Corals are colonial organisms that belongs to the Cnidaria phylum, which includes jellyfish, anemones, and hydra which forms polyps with stinging cells. There are two types of corals, one is the soft coral which has proteinaceous skeleton and the other is the hard coral which has a skeleton made out of calcium carbonate. The hard corals are considered as the ecosystem engineers due to their abundance and diversity, making up for most of the coral reef. These reef not only provide food for the marine organisms, but the three dimensional structure also provides shelter and habitat for them and also act as the geochemical role, fixating nitrogen of the ocean and sequestering carbon into their skeleton.
In the article, "Are Infectious Diseases Really Killing Corals? Alternative Interpretations Of The Experimental And Ecological Data." by Michael Lesser, Lesser goes into details about how the disease that are causing coral reef degradation are caused by opportunistic infection. It is also explained that these infection are caused by the usually harmless bacteria that lives in the environment or the coral mucus layers w...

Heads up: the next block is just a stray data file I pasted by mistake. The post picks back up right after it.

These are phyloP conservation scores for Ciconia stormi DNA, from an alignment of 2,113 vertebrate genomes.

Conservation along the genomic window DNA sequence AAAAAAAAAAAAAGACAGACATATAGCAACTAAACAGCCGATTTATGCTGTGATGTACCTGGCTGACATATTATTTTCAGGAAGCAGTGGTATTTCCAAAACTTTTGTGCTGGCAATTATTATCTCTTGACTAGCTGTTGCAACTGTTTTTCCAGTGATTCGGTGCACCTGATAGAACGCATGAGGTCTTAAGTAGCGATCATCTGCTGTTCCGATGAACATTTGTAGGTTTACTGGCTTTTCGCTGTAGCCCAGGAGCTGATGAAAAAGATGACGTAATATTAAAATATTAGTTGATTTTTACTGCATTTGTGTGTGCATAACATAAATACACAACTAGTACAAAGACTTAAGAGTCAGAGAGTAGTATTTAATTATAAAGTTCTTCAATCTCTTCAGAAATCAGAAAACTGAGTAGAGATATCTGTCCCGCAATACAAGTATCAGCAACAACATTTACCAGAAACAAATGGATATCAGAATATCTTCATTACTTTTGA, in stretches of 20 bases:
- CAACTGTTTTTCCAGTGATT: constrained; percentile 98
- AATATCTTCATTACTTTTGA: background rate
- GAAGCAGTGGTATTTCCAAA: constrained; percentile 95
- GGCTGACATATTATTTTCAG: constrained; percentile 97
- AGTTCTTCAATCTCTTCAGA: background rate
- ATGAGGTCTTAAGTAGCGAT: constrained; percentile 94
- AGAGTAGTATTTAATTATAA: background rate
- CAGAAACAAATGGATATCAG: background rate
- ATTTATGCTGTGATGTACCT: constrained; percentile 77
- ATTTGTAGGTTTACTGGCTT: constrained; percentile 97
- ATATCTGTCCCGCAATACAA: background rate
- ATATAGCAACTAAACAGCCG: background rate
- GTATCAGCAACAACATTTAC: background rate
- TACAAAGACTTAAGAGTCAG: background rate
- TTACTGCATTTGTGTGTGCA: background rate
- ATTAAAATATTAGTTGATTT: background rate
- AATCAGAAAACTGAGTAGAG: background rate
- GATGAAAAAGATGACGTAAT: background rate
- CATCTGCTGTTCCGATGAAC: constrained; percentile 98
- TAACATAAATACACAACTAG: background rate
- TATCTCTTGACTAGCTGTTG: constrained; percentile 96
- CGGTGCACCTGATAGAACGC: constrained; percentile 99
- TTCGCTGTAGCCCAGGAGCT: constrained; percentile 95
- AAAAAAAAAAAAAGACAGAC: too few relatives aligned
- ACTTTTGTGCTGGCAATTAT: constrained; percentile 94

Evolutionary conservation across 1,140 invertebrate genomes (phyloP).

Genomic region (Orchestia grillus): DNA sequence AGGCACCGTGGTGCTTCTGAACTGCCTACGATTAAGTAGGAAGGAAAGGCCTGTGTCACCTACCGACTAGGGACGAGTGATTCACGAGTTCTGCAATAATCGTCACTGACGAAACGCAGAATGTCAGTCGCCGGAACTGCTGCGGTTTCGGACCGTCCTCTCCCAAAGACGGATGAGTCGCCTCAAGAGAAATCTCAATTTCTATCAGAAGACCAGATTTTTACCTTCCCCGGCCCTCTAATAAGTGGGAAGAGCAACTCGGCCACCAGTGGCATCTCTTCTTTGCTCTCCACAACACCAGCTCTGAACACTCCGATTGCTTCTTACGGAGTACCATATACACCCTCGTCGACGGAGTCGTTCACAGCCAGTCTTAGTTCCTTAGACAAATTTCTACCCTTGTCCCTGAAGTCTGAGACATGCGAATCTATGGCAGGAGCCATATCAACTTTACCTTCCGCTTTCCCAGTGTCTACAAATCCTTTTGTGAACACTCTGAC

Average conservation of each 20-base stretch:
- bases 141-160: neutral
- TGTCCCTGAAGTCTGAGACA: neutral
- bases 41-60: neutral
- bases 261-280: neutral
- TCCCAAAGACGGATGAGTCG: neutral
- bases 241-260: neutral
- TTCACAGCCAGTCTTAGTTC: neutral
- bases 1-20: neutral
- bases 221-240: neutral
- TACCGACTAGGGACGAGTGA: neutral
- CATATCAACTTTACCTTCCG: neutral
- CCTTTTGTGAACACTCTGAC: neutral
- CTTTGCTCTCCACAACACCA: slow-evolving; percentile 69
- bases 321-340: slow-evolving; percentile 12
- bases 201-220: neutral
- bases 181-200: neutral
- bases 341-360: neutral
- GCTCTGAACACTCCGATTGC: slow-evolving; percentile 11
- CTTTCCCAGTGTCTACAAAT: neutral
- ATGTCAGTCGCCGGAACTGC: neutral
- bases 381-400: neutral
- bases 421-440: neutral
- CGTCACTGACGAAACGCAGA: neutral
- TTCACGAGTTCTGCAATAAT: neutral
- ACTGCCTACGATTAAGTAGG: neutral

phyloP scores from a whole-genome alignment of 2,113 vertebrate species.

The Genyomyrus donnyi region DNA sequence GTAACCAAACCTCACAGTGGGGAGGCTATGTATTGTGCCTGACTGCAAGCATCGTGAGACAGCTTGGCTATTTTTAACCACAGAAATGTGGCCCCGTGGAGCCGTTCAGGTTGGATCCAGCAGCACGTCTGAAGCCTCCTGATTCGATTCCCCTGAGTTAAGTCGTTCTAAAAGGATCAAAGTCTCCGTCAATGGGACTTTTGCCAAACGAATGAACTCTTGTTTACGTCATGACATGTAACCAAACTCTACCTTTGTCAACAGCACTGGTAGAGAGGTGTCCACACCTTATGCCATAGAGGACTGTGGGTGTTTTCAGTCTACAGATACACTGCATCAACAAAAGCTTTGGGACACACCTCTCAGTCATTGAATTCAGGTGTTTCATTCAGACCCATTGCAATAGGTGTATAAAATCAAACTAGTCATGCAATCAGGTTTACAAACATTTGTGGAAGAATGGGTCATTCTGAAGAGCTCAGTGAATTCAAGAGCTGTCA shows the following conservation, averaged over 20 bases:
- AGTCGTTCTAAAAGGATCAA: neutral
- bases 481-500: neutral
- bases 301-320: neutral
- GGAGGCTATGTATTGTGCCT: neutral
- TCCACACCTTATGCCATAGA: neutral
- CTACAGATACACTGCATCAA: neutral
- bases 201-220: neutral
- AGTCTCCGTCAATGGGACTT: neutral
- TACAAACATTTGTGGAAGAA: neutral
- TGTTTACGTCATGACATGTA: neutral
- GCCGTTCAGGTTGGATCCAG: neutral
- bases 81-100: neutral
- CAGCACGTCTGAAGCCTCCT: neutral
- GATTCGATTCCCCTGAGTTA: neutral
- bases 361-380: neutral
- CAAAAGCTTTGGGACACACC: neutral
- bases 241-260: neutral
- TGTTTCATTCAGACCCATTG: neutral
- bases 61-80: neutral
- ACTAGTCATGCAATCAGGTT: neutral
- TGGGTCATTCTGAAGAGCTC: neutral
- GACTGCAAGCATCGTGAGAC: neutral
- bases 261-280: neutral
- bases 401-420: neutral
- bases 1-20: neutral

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...ges in the microorganisms from harmless bacteria into opportunistic pathogen, along with the virulence factors. These changes of the bacteria isn’t considered as evolutions but are considered as emergent pathogens. Studies shows that ironically the corals are one of the reason that there are microbial growth causing the emergent pathogens. This phenomenon occurs when there are pollution in the environment the corals produces excess mucous, causing death of the coral tissue by oxygen depletion and toxin accumulation caused by the microbial growth. Other studies show that the increased microbial growth is also caused by the increased amount of algaes, inorganic nutrients, and dissolved organic carbon. These studies proving that there will be an explosive rate of microbial growth when the critical stress level of the coral is exceeded, causing coral disease and death.
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